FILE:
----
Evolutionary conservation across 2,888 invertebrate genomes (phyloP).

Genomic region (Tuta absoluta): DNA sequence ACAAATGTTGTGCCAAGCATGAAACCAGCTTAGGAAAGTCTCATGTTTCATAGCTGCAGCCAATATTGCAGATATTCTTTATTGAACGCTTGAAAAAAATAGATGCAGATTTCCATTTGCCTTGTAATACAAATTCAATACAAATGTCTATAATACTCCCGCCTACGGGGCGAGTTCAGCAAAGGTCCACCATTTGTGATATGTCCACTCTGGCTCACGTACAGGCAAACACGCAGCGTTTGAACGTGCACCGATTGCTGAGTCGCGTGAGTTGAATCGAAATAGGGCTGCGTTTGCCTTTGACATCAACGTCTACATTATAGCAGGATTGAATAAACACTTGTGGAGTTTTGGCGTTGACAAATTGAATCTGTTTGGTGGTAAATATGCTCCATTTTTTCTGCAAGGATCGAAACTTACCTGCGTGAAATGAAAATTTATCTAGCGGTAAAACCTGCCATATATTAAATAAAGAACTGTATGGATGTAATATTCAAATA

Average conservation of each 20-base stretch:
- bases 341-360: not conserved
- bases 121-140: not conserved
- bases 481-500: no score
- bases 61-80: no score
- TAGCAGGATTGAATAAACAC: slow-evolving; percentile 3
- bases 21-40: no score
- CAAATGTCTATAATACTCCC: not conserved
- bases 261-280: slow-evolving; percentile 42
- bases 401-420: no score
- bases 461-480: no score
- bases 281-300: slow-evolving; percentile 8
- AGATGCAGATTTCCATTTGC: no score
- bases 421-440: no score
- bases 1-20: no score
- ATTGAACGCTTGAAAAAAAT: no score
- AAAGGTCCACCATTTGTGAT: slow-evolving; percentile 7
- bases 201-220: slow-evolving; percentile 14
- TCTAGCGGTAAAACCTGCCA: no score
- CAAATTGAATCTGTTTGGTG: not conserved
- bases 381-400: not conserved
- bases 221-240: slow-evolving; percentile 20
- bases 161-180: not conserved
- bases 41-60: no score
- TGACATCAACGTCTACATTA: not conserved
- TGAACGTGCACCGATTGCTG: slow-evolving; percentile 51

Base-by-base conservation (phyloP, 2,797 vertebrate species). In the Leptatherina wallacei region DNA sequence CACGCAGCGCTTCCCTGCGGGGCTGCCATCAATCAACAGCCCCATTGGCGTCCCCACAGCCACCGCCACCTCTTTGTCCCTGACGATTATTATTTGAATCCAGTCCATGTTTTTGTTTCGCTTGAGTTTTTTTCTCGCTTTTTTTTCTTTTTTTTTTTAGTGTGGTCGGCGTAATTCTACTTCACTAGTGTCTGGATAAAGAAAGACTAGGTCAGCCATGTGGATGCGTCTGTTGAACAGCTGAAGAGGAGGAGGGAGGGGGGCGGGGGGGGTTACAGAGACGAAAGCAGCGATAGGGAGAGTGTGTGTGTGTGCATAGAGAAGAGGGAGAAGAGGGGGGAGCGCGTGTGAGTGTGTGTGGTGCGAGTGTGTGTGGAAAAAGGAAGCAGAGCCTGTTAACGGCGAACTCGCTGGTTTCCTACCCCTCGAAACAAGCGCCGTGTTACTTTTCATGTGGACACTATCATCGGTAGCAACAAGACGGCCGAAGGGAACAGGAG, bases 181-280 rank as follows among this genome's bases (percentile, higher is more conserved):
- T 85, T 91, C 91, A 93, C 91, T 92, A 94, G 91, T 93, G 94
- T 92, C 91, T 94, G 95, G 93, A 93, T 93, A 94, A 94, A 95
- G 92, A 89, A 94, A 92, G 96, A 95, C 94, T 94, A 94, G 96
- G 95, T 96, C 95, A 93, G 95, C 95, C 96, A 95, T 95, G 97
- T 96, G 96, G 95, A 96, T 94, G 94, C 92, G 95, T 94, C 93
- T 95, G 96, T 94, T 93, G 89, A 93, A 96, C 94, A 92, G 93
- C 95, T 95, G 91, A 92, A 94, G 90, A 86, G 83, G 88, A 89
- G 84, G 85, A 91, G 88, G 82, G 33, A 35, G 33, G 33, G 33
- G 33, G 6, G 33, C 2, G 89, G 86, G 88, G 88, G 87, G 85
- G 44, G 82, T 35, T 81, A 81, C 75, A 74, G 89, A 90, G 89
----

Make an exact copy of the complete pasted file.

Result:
Evolutionary conservation across 2,888 invertebrate genomes (phyloP).

Genomic region (Tuta absoluta): DNA sequence ACAAATGTTGTGCCAAGCATGAAACCAGCTTAGGAAAGTCTCATGTTTCATAGCTGCAGCCAATATTGCAGATATTCTTTATTGAACGCTTGAAAAAAATAGATGCAGATTTCCATTTGCCTTGTAATACAAATTCAATACAAATGTCTATAATACTCCCGCCTACGGGGCGAGTTCAGCAAAGGTCCACCATTTGTGATATGTCCACTCTGGCTCACGTACAGGCAAACACGCAGCGTTTGAACGTGCACCGATTGCTGAGTCGCGTGAGTTGAATCGAAATAGGGCTGCGTTTGCCTTTGACATCAACGTCTACATTATAGCAGGATTGAATAAACACTTGTGGAGTTTTGGCGTTGACAAATTGAATCTGTTTGGTGGTAAATATGCTCCATTTTTTCTGCAAGGATCGAAACTTACCTGCGTGAAATGAAAATTTATCTAGCGGTAAAACCTGCCATATATTAAATAAAGAACTGTATGGATGTAATATTCAAATA

Average conservation of each 20-base stretch:
- bases 341-360: not conserved
- bases 121-140: not conserved
- bases 481-500: no score
- bases 61-80: no score
- TAGCAGGATTGAATAAACAC: slow-evolving; percentile 3
- bases 21-40: no score
- CAAATGTCTATAATACTCCC: not conserved
- bases 261-280: slow-evolving; percentile 42
- bases 401-420: no score
- bases 461-480: no score
- bases 281-300: slow-evolving; percentile 8
- AGATGCAGATTTCCATTTGC: no score
- bases 421-440: no score
- bases 1-20: no score
- ATTGAACGCTTGAAAAAAAT: no score
- AAAGGTCCACCATTTGTGAT: slow-evolving; percentile 7
- bases 201-220: slow-evolving; percentile 14
- TCTAGCGGTAAAACCTGCCA: no score
- CAAATTGAATCTGTTTGGTG: not conserved
- bases 381-400: not conserved
- bases 221-240: slow-evolving; percentile 20
- bases 161-180: not conserved
- bases 41-60: no score
- TGACATCAACGTCTACATTA: not conserved
- TGAACGTGCACCGATTGCTG: slow-evolving; percentile 51

Base-by-base conservation (phyloP, 2,797 vertebrate species). In the Leptatherina wallacei region DNA sequence CACGCAGCGCTTCCCTGCGGGGCTGCCATCAATCAACAGCCCCATTGGCGTCCCCACAGCCACCGCCACCTCTTTGTCCCTGACGATTATTATTTGAATCCAGTCCATGTTTTTGTTTCGCTTGAGTTTTTTTCTCGCTTTTTTTTCTTTTTTTTTTTAGTGTGGTCGGCGTAATTCTACTTCACTAGTGTCTGGATAAAGAAAGACTAGGTCAGCCATGTGGATGCGTCTGTTGAACAGCTGAAGAGGAGGAGGGAGGGGGGCGGGGGGGGTTACAGAGACGAAAGCAGCGATAGGGAGAGTGTGTGTGTGTGCATAGAGAAGAGGGAGAAGAGGGGGGAGCGCGTGTGAGTGTGTGTGGTGCGAGTGTGTGTGGAAAAAGGAAGCAGAGCCTGTTAACGGCGAACTCGCTGGTTTCCTACCCCTCGAAACAAGCGCCGTGTTACTTTTCATGTGGACACTATCATCGGTAGCAACAAGACGGCCGAAGGGAACAGGAG, bases 181-280 rank as follows among this genome's bases (percentile, higher is more conserved):
- T 85, T 91, C 91, A 93, C 91, T 92, A 94, G 91, T 93, G 94
- T 92, C 91, T 94, G 95, G 93, A 93, T 93, A 94, A 94, A 95
- G 92, A 89, A 94, A 92, G 96, A 95, C 94, T 94, A 94, G 96
- G 95, T 96, C 95, A 93, G 95, C 95, C 96, A 95, T 95, G 97
- T 96, G 96, G 95, A 96, T 94, G 94, C 92, G 95, T 94, C 93
- T 95, G 96, T 94, T 93, G 89, A 93, A 96, C 94, A 92, G 93
- C 95, T 95, G 91, A 92, A 94, G 90, A 86, G 83, G 88, A 89
- G 84, G 85, A 91, G 88, G 82, G 33, A 35, G 33, G 33, G 33
- G 33, G 6, G 33, C 2, G 89, G 86, G 88, G 88, G 87, G 85
- G 44, G 82, T 35, T 81, A 81, C 75, A 74, G 89, A 90, G 89